In June 2020, Newman arrived at a mutual agreement with the Nine Network to resign from the network after he stated in a podcast that while George Floyd died as a consequence of police brutality, Floyd's extensive criminal record meant he was a "piece of shit".[14]

The following week, Newman engaged in a conversation with Don Scott and Mike Sheahan on the podcast in which they cast doubt that Nicky Winmar's famous jumper raise in 1993 was about Winmar responding to racism, with Scott and Sheahan instead suggesting that they believed it was to signify a "gutsy" effort. Winmar and photographer Wayne Ludbey took legal action against Newman, Scott and Sheahan, alleging defamation, with the parties reaching an agreement during mediation involving a formal apology and an undisclosed donation to an Indigenous charity.[15]

Newman has also had a number of well-publicised off-screen incidents that were often brought up during the show.

In 2018, on the last live episode for that year, Newman made a nine-minute farewell speech at the top of the show with no one else on set to the audience.[16] Almost immediately after the show went off the air, he was told he would not be a part of it the following year. He had been a part of the show for 25 years. He would not appear again until the final grand final spectacular a year later in September 2019.

International broadcast[edit]

The program was previously shown in the United Kingdom and Ireland on Premier Sports the following night on Friday evenings at 8pm and live on Sky Sport in New Zealand on Thursday evenings at 10:30pm.

See also[edit]

References[edit]

  1. ^ "Eddie McGuire announces massive changes for The Footy Show in 2019". Fox Sports (Australia). 7 December 2018. Retrieved 16 March 2019.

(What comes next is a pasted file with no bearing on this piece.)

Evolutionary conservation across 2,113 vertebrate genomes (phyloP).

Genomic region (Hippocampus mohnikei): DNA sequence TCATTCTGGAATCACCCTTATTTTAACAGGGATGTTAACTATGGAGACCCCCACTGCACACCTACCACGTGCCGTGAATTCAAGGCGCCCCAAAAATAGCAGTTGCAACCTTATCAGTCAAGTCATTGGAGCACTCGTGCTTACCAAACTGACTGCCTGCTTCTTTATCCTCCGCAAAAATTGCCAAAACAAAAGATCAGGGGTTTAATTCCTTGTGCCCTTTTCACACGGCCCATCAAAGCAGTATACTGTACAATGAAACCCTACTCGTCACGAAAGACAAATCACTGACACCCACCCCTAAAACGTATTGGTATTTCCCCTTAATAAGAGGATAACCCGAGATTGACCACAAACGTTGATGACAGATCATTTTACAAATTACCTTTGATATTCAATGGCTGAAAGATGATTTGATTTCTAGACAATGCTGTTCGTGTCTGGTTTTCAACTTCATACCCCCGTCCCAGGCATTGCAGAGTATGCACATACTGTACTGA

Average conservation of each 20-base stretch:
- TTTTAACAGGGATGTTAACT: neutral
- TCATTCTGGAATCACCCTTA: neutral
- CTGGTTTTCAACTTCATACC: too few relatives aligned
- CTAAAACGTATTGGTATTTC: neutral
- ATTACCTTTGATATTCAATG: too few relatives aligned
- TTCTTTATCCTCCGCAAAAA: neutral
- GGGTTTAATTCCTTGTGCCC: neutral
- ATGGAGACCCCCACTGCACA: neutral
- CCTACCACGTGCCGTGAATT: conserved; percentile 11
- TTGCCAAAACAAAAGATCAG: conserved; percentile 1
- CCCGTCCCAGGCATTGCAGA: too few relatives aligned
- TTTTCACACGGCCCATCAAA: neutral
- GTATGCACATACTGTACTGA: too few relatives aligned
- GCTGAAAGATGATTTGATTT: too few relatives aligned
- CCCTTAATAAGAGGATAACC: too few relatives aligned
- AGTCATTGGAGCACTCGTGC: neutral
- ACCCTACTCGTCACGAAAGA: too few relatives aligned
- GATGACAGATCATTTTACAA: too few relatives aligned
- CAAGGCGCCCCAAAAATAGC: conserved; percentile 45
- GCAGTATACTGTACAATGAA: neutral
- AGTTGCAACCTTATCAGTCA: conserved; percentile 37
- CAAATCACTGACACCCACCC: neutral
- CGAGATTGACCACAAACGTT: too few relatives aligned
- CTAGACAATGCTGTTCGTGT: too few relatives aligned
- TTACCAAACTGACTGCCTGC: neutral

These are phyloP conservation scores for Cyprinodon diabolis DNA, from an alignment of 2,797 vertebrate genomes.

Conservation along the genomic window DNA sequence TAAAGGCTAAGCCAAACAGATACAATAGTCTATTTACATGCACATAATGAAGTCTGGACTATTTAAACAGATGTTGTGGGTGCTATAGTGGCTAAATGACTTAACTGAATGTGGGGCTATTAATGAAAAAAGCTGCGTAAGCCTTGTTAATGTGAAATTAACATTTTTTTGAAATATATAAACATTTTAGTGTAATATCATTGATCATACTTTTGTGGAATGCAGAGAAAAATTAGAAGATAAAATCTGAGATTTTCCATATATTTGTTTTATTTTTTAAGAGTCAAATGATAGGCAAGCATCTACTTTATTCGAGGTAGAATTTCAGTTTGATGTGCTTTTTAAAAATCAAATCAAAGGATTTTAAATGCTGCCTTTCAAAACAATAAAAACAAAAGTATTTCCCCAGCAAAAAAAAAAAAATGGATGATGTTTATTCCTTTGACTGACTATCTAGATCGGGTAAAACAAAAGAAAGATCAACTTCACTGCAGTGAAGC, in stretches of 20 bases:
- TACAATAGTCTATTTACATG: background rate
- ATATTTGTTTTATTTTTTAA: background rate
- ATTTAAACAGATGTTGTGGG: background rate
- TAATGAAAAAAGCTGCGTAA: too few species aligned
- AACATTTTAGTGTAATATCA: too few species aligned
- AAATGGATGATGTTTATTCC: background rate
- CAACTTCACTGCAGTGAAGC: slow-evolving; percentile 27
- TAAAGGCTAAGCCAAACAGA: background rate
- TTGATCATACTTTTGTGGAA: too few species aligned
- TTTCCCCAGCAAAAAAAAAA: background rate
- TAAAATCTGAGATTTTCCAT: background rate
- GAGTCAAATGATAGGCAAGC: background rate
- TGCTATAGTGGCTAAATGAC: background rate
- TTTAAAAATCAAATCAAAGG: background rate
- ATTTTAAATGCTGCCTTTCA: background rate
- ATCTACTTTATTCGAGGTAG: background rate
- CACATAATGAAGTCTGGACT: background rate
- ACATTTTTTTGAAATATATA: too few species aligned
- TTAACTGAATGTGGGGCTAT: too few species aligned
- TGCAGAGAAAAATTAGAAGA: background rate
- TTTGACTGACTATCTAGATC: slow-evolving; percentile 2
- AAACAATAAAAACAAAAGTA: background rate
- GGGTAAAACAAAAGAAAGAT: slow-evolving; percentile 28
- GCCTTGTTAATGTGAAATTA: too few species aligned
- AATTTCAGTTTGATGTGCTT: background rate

2. ^ De Silva, Chris (16 March 2019). "Revamped AFL Footy Show line-up for 2019 revealed". Nine's Wide World of Sports. Retrieved 16 March 2019.
  3. ^ Sutton, Ben (9 May 2019). "Channel Nine axes The Footy Show amid poor ratings". afl.com.au. Retrieved 10 May 2019.
  4. ^ Welsh, Sophie; Garlick, Shelby (9 May 2019). "Channel Nine cancel The Footy Show". Herald Sun. Retrieved 9 May 2019.
  5. ^ Marstermind Segment of the Footy Show 2004, archived from the original on 19 December 2021, retrieved 27 September 2021
  6. ^ AFL Footy Show – Jim dances Yo-Gabba, "Pardon My Puzzle", 200K FB likes for Garry to dance Yo-Gabba, archived from the original on 19 December 2021, retrieved 27 September 2021
  7. ^ Knox, David (21 June 2019). "The Footy Show to reunite for farewell spectacular". TV Tonight. Retrieved 21 June 2019.
  8. ^ "Australian-dream". 21 September 2018. Retrieved 4 July 2020.
  9. ^ "Shane Crawford feared losing captaincy after infamous Sam Newman dacking incident". Wide World of Sports. 29 April 2020. Retrieved 4 July 2020.
  10. ^ "NFL draftee Michael Sam's kiss 'annoyingly gratuitous': Sam Newman". The Age. 15 May 2014. Retrieved 4 July 2020.
  11. ^ a b Blair, Alex (21 September 2018). "Sam's most 'disgusting' moment". news.com.au — Australia’s leading news site. Retrieved 27 September 2021.
  12. ^ "Eddie McGuire opens upon his return to The Footy Show; Sam Newman addresses bizarre performance". news.com.au. 23 July 2017. Retrieved 4 July 2020.
  13. ^ "Sam Newman slammed over 'vile' tweet about Joe Biden". Fox Sports. 8 November 2020. Retrieved 27 September 2021.
  14. ^ "Sam Newman leaves Channel Nine after George Floyd comments". ABC. 20 June 2020. Retrieved 4 July 2020.
  15. ^ "Apologetic Newman, co-hosts made to pay a six-figure settlement ends Winmar fight". Fox Sports. 3 July 2020. Retrieved 4 July 2020.
  16. ^ Sam Newman's emotional farewell speech | AFL Footy Show 2018, retrieved 26 September 2021

External links[edit]